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Pet-friendly, Tips & Trends

Top tips for walking your dog in the countryside

An easy to follow guide to ensure you and fido have fun and stay safe when exploring Britain's green and pleasant lands

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Kirsty McGovern is a Pet Supplies Buyer at Millbry Hill, a retailer of pet equipment and accessories. Here, she shares her top tips to get the most out of country walks with your four-legged friend.

There’s nothing quite like a long walk in the great outdoors with your dog. Here in the UK, we’re lucky enough to have over 140,000 miles of public pathway to explore— and as our furry friends are welcome on almost all public paths and bridleways, there’s plenty of countryside for you to explore together.

Walking is a great bonding activity for you and your pooch, and a long stroll through new terrain will give your dog plenty of exciting new scents, sounds and sights to enjoy. While walking in the wilderness with your pooch should be fun for all, there are a few things to bear in mind to make sure that everyone stays safe and has a blast. Here, I’ve shared the four essential things you need to know before setting off an adventure with your furry friend.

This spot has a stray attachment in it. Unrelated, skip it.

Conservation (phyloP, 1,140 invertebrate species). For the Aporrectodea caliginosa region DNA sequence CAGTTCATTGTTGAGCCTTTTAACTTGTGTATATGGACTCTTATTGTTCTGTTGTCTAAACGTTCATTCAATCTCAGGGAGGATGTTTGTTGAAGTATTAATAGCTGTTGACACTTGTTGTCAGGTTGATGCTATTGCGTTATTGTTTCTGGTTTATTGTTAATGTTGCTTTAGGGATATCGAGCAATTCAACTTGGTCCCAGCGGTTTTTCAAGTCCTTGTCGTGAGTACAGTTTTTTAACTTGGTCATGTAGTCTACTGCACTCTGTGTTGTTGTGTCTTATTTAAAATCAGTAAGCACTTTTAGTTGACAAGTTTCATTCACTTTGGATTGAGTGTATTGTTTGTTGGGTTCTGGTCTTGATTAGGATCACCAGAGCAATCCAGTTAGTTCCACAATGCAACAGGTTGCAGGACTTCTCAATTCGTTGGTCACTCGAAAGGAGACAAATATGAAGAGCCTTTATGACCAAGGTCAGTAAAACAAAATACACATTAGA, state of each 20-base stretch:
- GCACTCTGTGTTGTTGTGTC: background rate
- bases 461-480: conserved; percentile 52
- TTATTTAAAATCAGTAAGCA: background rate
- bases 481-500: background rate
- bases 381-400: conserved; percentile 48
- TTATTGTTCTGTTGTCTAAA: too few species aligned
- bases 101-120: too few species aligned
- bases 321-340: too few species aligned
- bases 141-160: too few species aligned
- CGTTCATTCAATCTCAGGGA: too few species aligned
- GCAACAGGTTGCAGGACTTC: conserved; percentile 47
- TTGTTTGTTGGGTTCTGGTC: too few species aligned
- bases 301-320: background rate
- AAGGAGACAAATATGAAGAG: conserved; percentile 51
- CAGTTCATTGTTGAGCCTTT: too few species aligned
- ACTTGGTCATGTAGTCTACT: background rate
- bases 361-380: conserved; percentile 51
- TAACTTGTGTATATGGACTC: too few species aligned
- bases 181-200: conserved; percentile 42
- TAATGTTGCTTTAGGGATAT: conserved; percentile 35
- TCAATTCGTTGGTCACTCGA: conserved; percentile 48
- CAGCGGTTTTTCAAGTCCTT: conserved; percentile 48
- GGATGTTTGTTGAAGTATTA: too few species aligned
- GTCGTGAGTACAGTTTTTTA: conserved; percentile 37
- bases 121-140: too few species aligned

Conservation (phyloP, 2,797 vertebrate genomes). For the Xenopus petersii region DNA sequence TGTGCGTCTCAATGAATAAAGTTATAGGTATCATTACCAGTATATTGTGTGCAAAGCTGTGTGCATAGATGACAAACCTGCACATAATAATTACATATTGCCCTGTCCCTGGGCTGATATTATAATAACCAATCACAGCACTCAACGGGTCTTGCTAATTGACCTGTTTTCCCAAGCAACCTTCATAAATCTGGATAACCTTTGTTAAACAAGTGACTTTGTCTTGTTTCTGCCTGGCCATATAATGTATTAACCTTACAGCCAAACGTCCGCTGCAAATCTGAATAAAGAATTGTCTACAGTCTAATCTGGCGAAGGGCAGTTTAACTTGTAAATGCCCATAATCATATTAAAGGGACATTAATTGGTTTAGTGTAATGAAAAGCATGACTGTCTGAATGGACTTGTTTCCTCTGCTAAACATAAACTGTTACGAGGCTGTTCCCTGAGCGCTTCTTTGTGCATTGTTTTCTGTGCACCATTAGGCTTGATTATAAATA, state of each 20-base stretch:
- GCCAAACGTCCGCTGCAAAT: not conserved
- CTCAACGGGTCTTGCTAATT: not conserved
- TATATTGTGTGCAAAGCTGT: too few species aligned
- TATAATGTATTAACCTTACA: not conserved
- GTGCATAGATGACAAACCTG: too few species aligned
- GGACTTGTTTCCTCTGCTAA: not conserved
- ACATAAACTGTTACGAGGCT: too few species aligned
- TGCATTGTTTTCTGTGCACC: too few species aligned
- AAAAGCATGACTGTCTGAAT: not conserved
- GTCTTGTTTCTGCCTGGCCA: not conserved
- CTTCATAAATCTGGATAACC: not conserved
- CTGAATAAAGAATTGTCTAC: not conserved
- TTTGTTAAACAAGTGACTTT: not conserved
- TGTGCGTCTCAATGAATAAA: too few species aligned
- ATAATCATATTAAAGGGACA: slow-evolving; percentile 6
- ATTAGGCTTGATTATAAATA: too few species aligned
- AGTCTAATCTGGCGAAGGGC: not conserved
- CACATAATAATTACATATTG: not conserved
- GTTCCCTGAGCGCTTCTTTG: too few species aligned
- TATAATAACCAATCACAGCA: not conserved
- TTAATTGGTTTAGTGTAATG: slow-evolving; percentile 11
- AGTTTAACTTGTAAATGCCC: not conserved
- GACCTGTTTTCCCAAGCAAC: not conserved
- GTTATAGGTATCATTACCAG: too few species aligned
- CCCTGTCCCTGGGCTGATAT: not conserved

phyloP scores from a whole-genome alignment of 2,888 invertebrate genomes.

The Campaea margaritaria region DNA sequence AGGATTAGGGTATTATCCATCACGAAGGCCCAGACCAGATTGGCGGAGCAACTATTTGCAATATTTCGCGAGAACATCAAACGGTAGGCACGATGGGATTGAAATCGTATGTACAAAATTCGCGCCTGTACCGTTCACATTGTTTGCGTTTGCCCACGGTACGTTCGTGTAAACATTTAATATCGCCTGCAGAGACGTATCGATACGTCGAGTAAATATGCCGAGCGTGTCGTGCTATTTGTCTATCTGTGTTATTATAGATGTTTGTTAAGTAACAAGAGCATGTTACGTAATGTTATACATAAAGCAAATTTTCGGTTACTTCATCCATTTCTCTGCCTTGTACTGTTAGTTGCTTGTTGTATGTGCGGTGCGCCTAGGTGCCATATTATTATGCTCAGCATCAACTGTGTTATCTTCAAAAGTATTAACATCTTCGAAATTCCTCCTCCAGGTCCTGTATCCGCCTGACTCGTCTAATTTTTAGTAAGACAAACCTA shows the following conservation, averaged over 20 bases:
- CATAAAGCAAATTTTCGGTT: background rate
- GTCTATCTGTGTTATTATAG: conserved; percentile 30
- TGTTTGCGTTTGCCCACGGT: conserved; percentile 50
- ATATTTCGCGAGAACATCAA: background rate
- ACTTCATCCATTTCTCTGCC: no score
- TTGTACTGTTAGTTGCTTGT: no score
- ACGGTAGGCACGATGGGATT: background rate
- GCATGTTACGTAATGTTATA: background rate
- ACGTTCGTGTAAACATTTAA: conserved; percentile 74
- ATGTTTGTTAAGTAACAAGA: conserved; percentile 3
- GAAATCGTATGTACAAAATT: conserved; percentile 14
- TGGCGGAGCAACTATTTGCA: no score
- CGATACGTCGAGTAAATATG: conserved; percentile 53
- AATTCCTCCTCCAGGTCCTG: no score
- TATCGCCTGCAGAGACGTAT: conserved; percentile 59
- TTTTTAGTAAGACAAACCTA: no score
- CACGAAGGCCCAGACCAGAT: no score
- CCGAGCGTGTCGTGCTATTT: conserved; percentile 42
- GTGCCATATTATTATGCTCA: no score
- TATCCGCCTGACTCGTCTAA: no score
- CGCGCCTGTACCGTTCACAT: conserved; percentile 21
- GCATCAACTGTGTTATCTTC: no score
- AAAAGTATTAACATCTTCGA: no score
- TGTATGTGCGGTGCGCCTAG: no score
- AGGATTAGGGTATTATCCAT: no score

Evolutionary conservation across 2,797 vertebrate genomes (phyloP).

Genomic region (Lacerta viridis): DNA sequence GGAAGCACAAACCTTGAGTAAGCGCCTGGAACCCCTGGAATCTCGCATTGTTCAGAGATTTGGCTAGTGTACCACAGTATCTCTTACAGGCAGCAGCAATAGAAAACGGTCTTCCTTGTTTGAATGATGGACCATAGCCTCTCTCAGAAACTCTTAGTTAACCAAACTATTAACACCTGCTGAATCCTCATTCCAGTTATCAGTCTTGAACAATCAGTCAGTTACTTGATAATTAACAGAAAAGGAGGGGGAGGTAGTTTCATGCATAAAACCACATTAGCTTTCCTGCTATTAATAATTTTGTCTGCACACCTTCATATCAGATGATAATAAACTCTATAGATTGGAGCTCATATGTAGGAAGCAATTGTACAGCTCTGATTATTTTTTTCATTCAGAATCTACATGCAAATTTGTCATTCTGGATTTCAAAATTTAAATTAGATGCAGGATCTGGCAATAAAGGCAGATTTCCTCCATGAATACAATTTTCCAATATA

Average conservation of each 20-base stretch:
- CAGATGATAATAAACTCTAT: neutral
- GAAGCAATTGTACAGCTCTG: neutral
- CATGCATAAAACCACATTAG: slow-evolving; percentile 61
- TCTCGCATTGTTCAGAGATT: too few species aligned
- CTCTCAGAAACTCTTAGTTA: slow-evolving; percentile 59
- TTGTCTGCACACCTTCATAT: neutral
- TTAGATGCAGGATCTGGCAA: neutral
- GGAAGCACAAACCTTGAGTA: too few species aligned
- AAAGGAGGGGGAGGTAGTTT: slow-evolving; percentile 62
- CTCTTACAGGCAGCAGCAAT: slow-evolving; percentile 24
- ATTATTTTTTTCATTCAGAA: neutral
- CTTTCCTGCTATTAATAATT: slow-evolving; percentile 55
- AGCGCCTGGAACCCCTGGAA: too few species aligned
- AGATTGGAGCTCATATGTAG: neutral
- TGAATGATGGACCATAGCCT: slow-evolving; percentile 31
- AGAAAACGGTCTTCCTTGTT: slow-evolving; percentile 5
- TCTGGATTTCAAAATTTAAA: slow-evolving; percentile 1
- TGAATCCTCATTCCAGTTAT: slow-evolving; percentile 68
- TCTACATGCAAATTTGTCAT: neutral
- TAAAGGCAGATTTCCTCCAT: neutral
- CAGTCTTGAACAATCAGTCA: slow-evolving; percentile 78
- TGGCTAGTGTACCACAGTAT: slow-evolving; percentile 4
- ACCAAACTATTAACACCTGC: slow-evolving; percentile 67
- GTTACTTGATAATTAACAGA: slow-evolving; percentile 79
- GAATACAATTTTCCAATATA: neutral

walking in the countryside with your dog

Remember to watch wildlife with respect

Our dogs — much like us! — are naturally curious creatures, and it’s perfectly normal (and even healthy) for them to enjoy the scents and sounds of wildlife, like rabbits and birds. It’s therefore not uncommon for our canine companions to get a little overexcited and want to bound after smaller animals. If your furry friend’s instincts sometimes get the better of him, it’ll help to take a few steps to make sure everyone stays safe.

If your dog has a habit of trying to sniff out the local wildlife, you’ll need to be a little more careful about where you let him off the lead. This can be especially important during the nesting season for pheasants and waterfowl, as these birds tend to nest on the ground, which makes our dogs even more likely to attempt to make friends! You’ll need to take extra care between April and July, which is when many ground-dwelling fowls will nest. Always carry a short lead with you, and if you find your dog is more responsive when you carry pet treats, be sure to have some stashed in your pocket in case they try to make a break for it.